Visitor’s Center & Forks of the Road
After a good night’s rest we traveled to the visitor’s center before entering the “Trace” and Forks of the Road. It was our plan to travel about 100(+/-) miles of the Trace each day. The visitor’s Center has an extensive display of panels providing the visitor with information concerning the Slave Business at the Forks of the Road.
Instead of me writing about the displays, I will let the photographs speak for themselves. The information was provided on banners and not posterboard /plywood, some of the writing might be difficult to read. You will probably need to magnify the images to read the wording. Click here
Natchez was a major hub in the slave trade and the visitor’s center has extensive displays and information concerning America’s original sin. Forks of the Road was a place where African-American slaves were bought and sold during the days of slavery. At the site of The Forks of the Road are a number of plaques describing the slave trade at that point. After leaving the Natchez Visitor’s Center we drove to the Forks of the Road – The slave market of Natchez.
The information will probably be offensive to most as you read and learn about man’s inhumanity to his fellow man, but it is America’s history and should not be “swept under the rug.”
BTW, When we were down in Abbeville search for my Grandmother’s birth certificate, we took a drive about 10-12 miles south of the town to where my grandmother’s grandfather was born. He was enslaved on the Cade Plantation, but the plantation is no longer in existence. My grandmother has two different versions of who her grandfather was. He was either born of the White Plantation’s daughter [a written letter from my grandmother to her oldest daughter, or his father was the white plantation owner (her bible.)]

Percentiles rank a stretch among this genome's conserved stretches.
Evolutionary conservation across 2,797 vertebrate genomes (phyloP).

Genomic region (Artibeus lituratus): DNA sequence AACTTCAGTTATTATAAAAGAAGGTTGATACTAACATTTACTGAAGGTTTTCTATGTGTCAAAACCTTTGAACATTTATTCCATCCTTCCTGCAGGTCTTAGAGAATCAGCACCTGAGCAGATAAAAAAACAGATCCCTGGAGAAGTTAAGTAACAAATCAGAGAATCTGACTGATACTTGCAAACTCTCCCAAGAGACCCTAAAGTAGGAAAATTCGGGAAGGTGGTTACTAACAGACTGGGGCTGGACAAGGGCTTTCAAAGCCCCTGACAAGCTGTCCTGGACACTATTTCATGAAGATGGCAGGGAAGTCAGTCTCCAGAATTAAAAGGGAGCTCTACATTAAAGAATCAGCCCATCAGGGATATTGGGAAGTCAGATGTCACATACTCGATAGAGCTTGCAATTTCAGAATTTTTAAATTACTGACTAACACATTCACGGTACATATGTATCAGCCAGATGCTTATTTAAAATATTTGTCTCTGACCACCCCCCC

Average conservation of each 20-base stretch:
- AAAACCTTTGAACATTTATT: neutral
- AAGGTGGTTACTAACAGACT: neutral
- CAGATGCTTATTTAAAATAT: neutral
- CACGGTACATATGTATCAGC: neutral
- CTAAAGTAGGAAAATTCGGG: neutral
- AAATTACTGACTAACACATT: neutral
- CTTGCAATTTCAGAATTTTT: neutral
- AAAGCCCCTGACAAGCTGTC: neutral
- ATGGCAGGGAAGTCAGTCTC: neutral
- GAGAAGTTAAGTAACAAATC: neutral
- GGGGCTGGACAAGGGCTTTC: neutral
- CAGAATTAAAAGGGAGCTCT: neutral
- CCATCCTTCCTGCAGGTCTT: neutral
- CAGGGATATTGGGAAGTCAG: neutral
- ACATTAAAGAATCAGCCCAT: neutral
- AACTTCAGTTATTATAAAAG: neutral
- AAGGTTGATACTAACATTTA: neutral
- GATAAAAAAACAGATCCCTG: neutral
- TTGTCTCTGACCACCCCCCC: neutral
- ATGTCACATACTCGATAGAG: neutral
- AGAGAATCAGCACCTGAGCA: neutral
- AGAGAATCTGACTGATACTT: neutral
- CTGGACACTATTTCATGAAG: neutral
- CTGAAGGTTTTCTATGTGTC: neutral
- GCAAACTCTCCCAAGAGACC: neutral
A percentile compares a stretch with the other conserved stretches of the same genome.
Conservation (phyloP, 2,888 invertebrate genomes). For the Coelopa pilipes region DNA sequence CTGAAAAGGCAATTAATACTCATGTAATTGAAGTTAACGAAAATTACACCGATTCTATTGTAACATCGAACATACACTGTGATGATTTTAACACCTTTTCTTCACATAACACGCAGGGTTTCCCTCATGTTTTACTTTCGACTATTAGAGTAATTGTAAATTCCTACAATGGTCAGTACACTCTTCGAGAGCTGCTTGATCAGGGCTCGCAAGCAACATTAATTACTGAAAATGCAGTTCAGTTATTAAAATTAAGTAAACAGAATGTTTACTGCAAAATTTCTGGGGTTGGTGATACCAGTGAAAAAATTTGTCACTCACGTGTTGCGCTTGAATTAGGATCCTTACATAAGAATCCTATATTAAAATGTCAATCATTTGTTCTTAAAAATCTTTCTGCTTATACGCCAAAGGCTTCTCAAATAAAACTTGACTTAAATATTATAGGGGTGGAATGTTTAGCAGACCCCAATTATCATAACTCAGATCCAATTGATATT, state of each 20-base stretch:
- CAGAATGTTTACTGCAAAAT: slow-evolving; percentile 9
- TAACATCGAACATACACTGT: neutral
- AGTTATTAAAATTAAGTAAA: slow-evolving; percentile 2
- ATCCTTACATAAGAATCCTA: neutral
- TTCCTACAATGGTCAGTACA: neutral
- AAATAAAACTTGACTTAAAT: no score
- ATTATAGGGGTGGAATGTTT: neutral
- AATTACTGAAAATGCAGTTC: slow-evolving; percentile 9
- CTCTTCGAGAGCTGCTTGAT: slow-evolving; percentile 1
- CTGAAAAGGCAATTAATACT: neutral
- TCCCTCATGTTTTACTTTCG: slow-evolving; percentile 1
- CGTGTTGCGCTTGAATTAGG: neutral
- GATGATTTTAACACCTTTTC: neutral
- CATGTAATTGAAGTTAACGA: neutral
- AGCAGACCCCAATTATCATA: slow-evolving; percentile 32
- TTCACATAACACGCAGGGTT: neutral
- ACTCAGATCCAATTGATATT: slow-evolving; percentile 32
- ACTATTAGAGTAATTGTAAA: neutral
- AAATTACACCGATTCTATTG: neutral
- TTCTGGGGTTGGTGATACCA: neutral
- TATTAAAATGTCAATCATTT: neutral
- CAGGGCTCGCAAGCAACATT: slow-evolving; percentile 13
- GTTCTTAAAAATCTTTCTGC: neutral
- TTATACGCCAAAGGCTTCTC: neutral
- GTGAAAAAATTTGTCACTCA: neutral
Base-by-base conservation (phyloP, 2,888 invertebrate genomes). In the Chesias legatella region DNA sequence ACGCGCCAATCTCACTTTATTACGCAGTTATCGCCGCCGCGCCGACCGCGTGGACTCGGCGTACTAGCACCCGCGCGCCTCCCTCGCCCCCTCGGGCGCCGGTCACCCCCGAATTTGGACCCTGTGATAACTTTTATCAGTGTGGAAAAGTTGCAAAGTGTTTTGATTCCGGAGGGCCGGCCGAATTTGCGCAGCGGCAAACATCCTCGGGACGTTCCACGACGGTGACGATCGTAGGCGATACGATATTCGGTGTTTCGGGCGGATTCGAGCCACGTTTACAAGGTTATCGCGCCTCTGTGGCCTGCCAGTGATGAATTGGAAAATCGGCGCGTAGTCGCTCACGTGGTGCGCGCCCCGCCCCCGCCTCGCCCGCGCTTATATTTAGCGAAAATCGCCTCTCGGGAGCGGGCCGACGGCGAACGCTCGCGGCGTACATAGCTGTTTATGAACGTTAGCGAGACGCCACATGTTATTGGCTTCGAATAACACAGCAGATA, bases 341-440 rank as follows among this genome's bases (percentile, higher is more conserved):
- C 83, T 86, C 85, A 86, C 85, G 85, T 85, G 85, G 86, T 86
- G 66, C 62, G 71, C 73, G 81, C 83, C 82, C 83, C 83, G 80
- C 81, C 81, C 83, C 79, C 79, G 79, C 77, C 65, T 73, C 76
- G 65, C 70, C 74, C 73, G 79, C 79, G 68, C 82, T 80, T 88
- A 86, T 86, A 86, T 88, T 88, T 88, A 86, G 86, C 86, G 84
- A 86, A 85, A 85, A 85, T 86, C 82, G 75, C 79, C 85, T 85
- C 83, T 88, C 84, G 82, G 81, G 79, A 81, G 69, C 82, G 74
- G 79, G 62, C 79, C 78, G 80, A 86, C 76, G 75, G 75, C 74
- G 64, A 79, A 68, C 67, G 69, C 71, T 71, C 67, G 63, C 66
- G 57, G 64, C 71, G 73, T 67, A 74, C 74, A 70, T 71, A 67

“Natchez Mississippi Forks of the Road became the second largest United States Slave Market in the Old Southwest. In early 1833 Issac Franklin of Kingpin Alexandria Virginia based ‘slave trading’ firm Franklin and Armfield, received a shipload of negroes for sale at Natchez. Several of them contracted cholera and died. Franklin partially buried their bodies in a local ravine that was soon discovered by city officials. The gruesome discovery provoked a great fear of the dreaded disease infecting the citizens of Natchez and nearby counties. The hysteria resulted in the City’s passage of an ordinance banning [slave selling] within the city limits effective April 27, 1833. In response the ‘traders’ concentrated their dealings on the outskirts of town at a place know as ‘The Forks of the Road.’”
For images from Forks of the Road click here.
Upon leaving the Forks of the Road, we entered the southern terminus of the Natchez Trace Parkway, about a mile NW from the “Forks.” The drive is very peaceful and relaxing with a speed limit of 50 mph. And yes, the Feds patrol this national parkway. By-the-way, commercial traffic is not allowed on the “Trace.” Check the rules before traveling; fines can be expensive. Get a ticket and you end up in Federal court.
Starting with the next installment of this travel, I will provide a map of the “Trace”for each day’s excursion to assist readers in orienting images I’ve taken along the parkway to the locations photographed.
The video shows a small portion of the Trace shortly after entering the Parkway.